If you’ve ever taken a look at our construction materials or gotten advice on soundproofing, you’ve probably heard of the importance of including “air gaps” when building out your center. What that means and why it helps can be a bit of a technical question, and the practical implementation can seem daunting and unreasonable.
Basically, all an air gap does is add additional space between your drywall to help soak up sound. This can eat into your floor plan pretty quickly, especially if you plan on putting them between every wall. How realistic is that for float centers with limited square footage? Most centers want to maximize their space to offer as many float rooms as possible, and even if it’s a best practice, it can be a luxury not everyone feels they can afford. Naturally, not every float center can afford to sacrifice 2 feet of padding between float rooms to make sure that your soundproofing is up to snuff, as square footage is one of our most important assets, especially in metropolitan areas.
Because of this, we’ve based a lot of our construction design in our own center as well as in our materials around the design philosophy of a “Room Within a Room”, including having double studded walls, a drop ceiling in the float room, and even separate doors between the two systems (although that’s admittedly a bit extreme). The larger the air gap between these two walls, the more effective your soundproofing will be.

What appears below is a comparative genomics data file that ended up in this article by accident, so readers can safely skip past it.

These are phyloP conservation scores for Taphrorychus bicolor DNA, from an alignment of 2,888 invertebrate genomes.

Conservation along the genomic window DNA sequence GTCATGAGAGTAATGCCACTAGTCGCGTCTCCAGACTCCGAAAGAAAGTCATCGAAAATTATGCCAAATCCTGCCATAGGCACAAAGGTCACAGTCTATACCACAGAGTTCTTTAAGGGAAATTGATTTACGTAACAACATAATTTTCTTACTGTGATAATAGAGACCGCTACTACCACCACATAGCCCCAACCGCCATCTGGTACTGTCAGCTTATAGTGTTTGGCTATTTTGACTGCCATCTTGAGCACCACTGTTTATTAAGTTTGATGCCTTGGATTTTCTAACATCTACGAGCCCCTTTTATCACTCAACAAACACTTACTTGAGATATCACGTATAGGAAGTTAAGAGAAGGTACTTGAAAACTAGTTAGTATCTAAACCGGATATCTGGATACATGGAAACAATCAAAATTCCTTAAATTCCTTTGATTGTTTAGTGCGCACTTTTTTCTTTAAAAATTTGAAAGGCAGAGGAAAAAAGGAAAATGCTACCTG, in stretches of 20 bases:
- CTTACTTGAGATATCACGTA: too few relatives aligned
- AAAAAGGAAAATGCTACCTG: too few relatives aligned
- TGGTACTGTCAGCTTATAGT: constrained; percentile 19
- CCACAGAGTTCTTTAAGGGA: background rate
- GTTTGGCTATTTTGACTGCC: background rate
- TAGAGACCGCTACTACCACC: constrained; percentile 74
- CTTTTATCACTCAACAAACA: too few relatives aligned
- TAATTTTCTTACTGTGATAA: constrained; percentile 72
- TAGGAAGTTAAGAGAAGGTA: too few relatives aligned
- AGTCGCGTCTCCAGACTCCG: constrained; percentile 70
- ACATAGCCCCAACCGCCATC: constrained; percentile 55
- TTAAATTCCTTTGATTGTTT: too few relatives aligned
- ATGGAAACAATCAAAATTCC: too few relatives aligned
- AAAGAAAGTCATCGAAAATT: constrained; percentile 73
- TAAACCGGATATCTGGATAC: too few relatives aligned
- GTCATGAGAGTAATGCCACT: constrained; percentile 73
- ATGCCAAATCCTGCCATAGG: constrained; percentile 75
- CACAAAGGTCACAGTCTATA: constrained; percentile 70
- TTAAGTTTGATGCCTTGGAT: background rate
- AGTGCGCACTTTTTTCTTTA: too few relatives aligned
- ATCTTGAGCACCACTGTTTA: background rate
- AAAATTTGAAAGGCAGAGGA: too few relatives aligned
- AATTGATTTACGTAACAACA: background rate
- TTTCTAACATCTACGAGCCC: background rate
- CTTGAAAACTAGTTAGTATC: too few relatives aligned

We’ve found that it’s helpful to strategically lay out your float rooms prior to construction, so as to maximize space in your center and to build it out intelligently and creatively. If you set your showers on adjoining walls, you can have a small access between the two rooms for plumbing that even doubles as a small storage closet for cleaning supplies or anything you might want for your transitions. With this design, the plumbing for the showers is easily accessible without having to cut into your expensive soundproofing too, since you don’t need these rooms to be waterproof or saltproof.
You might consider this design and worry that you’re leaving a potential weakness between your rooms — especially since showers can be so noisy, it inherently seems like a bad idea to place them next to an open room. However, at Float On, we have this exact setup and have never had any issues of one floater hearing their neighbor while showering, so it has proven to be effective in the field too.
There are definitely other layouts that can work really well, too, but we know all too well the value of maximizing space and this solution has worked well for us in providing excellent soundproofing without sacrificing the utility in our square footage.
If you have other creative float center layouts that have helped you utilize space and manage your soundproofing, send them our way. We’d love to see them: firstname.lastname@example.org
And for more best practices of everything we’ve learned about float center construction over the years, check out our Construction Packet.